Greg is a composer and jazz trumpeter. He has a doctorate from the University of Michigan and has taught college and high school music.
The Sound of Surprise
A critic once called trumpeter Dizzy Gillespie's music 'the sound of surprise.' And what a perfect way to describe it! The trumpet virtuoso's strident high notes, his ability to improvise at unheard-of speeds, and his flair for dramatic, extreme playing - you never knew what would come next in a Dizzy Gillespie solo. From his early swing days to his groundbreaking collaborations with Charlie Parker and Chano Pozo, this lesson will cover many sides of Dizzy Gillespie, including the origin of his name.
Dizzy Gillespie was born John Birks Gillespie in Cheraw, South Carolina, on Oct. 21, 1917. His father was a career bandleader, so young John had access to all sorts of musical instruments from an early age, including brasses, saxophones, and an upright piano (John's first musical instrument). The unexpected death of his father when he was ten instilled the boy with a drive to learn the trumpet, and he soon added on trombone and cornet. Radio encounters with the music of Roy Eldridge, an early jazz trumpet legend, inspired the youngster to concentrate on trumpet.
John's musical prowess earned him a scholarship in 1932 to the Laurinburg Institute of South Carolina, where he continued his self-guided study of trumpet and piano. Before finishing his education, though, he moved to Philadelphia (his family's new home), where he joined a band led by Frankie Fairfax. Gillespie's musical career had begun.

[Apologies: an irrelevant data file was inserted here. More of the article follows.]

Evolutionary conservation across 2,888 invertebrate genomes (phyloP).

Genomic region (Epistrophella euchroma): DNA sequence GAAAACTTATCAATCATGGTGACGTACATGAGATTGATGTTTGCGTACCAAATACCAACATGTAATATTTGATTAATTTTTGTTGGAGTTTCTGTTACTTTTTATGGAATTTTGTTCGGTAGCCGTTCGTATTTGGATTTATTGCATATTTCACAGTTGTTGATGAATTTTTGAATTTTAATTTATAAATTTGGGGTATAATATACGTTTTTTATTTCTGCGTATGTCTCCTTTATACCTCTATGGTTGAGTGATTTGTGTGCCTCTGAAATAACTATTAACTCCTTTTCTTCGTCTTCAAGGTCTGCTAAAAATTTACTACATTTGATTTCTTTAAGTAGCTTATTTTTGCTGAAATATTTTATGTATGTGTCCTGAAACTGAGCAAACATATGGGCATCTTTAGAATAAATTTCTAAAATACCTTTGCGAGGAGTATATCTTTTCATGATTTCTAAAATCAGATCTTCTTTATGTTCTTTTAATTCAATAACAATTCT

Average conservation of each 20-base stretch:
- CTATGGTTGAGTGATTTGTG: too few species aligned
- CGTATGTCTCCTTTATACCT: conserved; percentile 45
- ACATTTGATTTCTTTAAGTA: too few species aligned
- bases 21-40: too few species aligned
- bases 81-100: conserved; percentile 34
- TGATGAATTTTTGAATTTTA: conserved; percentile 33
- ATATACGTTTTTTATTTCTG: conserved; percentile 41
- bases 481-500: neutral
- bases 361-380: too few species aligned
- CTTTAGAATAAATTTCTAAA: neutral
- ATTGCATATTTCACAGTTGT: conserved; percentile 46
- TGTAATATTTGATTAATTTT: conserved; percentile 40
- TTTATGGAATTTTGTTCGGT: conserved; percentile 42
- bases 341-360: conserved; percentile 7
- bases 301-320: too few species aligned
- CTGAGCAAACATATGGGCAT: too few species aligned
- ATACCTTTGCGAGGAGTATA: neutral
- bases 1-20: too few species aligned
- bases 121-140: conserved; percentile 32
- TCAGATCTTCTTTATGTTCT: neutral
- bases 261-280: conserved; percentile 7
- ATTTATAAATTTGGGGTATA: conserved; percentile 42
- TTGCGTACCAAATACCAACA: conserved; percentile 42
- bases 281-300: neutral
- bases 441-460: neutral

In the Fairfax band, Gillespie played alongside trumpet luminary Charlie Shavers, who helped refine the young trumpeter's craft and developed his understanding of Roy Eldridge's playing. John earned his nickname 'Dizzy' during his tenure with the Fairfax band, a reference to his wacky, jokester stage presence.
After a move to New York in 1937, Dizzy held positions in bands led by Teddy Hill, Al Cooper, and others, culminating in a spot in the band led by Cab Calloway, a famous singer and bandleader. The Cab Calloway band recorded some of Dizzy's finest early solos, including the 1940 solo on the tune 'Pickin' the Cabbage.'
Charlie Parker and Bebop
During his tenure with Calloway, Dizzy met a young alto saxophonist named Charlie Parker. The two hit it off, and before long were co-leading an after-hours jam session in New York which featured some of the city's hottest jazz musicians.
Dizzy's relationship with Calloway was ultimately ill-fated, and following a 1941 dispute that came to blows onstage, he was fired from the band. While Dizzy moved through other bands - including those led by singer Ella Fitzgerald and vibraphonist Earl Hines - he also continued playing in small groups with Charlie Parker, and even led his own big band for a time.
In his 40s-era projects with Parker, the duo broke away from the swing they had played in stage bands and began developing a new style of jazz, characterized by faster tempos, more complex harmonies, and high-density melodies featuring lots of notes. This new style, which began to be known as bebop, gave Dizzy a chance to showcase his virtuosity on the trumpet, particularly his high notes and ability to improvise ideas at breakneck speeds.
This creative period produced some of Dizzy's most famous and beloved tunes, including 'Salt Peanuts', 'Groovin' High', and the Latin-tinged 'A Night In Tunisia'. In the late 1940s, Gillespie and Parker held a series of recording sessions at Savoy Records which featured debut takes of these compositions and many others. These sessions, collectively available as the album Groovin' High (released in 1992), represent some of the earliest and most important bebop recordings.